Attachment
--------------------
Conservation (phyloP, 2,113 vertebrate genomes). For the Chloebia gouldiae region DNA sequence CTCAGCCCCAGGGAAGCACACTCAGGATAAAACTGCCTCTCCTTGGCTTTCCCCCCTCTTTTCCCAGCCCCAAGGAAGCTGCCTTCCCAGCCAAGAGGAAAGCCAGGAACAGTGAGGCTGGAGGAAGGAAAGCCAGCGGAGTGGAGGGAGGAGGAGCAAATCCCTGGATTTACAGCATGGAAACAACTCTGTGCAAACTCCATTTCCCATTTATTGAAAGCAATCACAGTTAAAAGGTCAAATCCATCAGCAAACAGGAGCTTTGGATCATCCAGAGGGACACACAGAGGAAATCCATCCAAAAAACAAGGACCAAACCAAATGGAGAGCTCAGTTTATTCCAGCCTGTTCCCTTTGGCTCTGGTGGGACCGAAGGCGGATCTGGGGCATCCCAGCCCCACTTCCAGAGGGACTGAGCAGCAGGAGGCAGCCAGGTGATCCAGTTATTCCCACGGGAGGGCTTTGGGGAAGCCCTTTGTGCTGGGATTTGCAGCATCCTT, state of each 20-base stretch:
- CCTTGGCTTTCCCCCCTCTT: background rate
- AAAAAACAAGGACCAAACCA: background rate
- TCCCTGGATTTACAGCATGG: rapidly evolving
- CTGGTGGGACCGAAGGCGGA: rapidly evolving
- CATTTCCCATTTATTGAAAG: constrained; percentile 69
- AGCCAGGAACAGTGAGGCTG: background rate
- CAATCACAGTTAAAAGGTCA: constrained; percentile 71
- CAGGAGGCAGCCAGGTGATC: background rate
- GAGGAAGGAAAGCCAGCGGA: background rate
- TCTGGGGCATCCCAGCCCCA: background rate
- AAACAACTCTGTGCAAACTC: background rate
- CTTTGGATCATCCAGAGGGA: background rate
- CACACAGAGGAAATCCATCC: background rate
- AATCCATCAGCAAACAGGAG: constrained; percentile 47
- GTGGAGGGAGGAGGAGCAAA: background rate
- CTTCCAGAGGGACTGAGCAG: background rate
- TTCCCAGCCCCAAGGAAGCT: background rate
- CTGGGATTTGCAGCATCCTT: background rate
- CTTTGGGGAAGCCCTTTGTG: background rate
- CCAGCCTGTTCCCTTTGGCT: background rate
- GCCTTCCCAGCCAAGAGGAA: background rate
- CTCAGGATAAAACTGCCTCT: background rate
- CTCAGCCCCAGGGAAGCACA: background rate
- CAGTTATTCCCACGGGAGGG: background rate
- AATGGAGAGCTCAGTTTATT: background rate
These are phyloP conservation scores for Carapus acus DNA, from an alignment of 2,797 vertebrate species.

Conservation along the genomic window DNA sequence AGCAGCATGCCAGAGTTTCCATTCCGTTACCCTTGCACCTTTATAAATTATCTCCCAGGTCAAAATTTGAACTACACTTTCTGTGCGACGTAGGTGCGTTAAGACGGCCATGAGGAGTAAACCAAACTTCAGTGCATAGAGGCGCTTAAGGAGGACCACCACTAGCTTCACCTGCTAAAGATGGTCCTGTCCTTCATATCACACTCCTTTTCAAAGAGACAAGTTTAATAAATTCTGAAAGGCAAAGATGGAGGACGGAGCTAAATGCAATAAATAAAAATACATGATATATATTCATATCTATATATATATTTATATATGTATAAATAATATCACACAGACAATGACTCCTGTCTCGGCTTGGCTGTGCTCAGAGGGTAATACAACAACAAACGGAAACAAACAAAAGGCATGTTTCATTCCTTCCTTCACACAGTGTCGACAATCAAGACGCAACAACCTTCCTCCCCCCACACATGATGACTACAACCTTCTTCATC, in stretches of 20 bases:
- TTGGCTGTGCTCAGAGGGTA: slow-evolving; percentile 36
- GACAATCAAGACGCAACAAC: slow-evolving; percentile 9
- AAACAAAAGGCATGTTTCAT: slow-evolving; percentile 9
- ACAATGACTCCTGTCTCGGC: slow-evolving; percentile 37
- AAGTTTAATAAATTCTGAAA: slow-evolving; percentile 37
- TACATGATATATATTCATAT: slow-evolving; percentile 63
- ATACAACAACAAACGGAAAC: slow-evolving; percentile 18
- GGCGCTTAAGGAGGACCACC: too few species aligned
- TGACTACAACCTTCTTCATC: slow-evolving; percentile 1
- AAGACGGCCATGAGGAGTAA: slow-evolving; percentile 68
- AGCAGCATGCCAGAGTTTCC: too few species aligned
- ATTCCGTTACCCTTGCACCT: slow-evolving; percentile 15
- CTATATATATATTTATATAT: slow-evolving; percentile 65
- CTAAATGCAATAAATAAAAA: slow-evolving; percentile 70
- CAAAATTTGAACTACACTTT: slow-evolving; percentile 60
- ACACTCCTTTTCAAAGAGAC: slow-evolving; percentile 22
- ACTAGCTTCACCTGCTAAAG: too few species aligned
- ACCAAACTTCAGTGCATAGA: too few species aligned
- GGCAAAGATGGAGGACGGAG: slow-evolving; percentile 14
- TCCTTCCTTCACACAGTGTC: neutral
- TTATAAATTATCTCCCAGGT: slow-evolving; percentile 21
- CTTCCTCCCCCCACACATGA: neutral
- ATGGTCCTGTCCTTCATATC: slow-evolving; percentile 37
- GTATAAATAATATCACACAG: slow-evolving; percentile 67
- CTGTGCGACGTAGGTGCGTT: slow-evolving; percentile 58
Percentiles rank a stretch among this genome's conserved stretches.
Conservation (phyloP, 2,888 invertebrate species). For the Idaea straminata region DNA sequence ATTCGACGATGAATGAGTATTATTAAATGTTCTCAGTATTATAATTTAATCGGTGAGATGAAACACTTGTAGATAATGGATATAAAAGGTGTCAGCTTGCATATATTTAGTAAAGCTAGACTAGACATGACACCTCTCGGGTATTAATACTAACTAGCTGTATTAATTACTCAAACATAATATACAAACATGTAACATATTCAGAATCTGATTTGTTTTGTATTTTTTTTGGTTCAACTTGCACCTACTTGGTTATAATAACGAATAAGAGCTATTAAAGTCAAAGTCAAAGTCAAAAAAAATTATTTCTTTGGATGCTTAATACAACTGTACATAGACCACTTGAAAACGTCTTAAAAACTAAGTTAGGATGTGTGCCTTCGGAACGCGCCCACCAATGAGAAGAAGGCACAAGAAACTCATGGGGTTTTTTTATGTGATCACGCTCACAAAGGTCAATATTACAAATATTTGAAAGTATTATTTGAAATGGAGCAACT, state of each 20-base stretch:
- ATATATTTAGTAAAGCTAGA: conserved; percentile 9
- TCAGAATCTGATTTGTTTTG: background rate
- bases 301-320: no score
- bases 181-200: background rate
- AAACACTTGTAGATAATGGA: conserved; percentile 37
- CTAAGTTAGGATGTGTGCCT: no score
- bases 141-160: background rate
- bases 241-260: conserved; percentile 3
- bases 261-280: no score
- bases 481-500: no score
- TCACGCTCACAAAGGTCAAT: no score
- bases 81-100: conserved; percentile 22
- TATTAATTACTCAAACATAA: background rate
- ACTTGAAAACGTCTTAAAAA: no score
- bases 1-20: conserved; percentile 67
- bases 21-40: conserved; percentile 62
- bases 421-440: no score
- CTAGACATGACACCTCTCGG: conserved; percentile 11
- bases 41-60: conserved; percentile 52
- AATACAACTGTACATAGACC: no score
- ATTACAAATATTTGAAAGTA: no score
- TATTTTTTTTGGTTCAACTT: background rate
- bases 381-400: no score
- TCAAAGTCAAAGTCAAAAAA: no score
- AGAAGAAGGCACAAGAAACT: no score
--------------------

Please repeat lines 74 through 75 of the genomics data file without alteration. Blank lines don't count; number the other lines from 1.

- bases 41-60: conserved; percentile 52
- AATACAACTGTACATAGACC: no score